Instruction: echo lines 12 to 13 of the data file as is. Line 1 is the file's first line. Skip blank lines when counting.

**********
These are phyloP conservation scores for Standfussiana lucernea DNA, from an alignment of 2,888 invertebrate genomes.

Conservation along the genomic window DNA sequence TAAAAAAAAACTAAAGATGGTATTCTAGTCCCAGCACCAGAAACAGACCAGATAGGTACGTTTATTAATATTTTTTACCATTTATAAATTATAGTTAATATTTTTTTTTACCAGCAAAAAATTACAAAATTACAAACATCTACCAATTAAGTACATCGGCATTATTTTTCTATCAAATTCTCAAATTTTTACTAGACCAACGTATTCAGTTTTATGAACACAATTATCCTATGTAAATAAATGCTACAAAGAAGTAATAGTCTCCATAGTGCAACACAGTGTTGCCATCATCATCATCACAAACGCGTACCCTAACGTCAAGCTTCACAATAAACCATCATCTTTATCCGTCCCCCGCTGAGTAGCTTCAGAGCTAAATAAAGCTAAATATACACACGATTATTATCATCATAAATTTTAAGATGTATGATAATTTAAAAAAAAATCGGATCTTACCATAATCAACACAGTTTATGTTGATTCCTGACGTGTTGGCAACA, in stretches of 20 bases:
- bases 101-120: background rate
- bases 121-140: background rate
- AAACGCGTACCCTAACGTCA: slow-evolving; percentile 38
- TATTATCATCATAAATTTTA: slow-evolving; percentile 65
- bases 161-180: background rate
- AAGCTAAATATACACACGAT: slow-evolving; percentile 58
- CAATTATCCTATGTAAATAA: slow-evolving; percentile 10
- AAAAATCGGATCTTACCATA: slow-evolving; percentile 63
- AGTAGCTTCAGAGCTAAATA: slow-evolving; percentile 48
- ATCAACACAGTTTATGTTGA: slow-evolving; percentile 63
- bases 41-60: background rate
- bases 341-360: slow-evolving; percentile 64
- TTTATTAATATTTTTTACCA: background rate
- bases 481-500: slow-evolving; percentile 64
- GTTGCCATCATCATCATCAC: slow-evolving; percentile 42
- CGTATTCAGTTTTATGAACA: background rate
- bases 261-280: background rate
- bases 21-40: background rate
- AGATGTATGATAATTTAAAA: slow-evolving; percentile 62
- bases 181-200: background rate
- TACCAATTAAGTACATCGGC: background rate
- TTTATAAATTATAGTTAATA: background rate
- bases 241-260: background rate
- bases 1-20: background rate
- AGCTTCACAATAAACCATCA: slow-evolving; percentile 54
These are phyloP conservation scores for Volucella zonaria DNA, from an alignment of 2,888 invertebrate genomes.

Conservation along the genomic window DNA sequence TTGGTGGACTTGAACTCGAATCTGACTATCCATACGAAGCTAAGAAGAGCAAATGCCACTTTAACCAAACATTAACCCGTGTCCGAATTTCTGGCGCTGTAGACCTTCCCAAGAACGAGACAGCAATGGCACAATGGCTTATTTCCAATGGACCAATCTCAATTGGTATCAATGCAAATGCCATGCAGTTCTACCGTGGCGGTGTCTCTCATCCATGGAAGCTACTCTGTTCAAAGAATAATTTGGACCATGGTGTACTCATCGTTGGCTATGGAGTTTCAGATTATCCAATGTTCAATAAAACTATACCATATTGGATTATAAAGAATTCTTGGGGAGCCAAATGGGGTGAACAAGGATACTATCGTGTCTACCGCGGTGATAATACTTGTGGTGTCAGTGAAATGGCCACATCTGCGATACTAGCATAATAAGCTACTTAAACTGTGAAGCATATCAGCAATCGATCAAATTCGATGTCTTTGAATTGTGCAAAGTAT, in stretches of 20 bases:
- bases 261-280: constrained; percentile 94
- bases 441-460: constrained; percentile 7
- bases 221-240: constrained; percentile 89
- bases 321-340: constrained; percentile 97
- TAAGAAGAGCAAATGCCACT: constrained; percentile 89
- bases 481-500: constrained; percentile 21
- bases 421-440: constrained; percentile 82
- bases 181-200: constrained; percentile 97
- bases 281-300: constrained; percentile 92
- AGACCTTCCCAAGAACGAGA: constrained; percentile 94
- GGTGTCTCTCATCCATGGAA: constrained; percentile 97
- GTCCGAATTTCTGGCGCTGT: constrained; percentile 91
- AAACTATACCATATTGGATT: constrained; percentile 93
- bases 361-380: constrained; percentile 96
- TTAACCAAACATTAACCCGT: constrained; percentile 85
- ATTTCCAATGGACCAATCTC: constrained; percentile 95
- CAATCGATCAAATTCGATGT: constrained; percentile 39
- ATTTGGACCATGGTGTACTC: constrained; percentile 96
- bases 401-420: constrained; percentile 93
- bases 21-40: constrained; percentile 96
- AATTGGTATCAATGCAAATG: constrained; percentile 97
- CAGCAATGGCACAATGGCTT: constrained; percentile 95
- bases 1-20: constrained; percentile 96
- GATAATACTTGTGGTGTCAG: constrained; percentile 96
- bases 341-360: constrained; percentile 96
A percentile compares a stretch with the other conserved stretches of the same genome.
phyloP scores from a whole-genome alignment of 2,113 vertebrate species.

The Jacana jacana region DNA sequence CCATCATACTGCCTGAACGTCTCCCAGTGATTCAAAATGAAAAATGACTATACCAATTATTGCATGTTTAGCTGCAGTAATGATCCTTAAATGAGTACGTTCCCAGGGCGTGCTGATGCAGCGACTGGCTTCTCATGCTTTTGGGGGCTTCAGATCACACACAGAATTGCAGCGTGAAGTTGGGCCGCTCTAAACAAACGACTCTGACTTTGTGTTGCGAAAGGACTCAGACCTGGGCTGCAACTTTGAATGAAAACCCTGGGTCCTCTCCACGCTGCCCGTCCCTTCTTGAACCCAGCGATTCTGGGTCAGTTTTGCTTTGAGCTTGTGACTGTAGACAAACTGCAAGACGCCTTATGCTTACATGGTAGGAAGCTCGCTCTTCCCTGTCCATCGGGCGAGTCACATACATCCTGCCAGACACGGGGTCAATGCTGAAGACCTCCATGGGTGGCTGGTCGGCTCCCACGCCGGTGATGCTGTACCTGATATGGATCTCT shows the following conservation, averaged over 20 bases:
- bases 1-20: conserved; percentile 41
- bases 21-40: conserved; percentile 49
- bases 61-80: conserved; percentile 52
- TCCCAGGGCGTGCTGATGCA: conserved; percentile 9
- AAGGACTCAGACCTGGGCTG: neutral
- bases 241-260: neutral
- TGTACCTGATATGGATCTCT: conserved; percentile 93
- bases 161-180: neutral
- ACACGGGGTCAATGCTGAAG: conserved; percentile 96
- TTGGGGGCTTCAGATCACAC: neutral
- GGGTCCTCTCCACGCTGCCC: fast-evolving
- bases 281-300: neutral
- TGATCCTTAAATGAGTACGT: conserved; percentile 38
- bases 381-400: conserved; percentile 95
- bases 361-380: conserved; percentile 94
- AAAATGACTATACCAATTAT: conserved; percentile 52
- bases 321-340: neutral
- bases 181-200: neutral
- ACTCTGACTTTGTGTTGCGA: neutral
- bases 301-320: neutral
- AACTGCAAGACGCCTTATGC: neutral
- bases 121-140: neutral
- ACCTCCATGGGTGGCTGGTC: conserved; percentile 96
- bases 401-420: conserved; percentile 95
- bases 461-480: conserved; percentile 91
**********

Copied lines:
- ATCAACACAGTTTATGTTGA: slow-evolving; percentile 63
- bases 41-60: background rate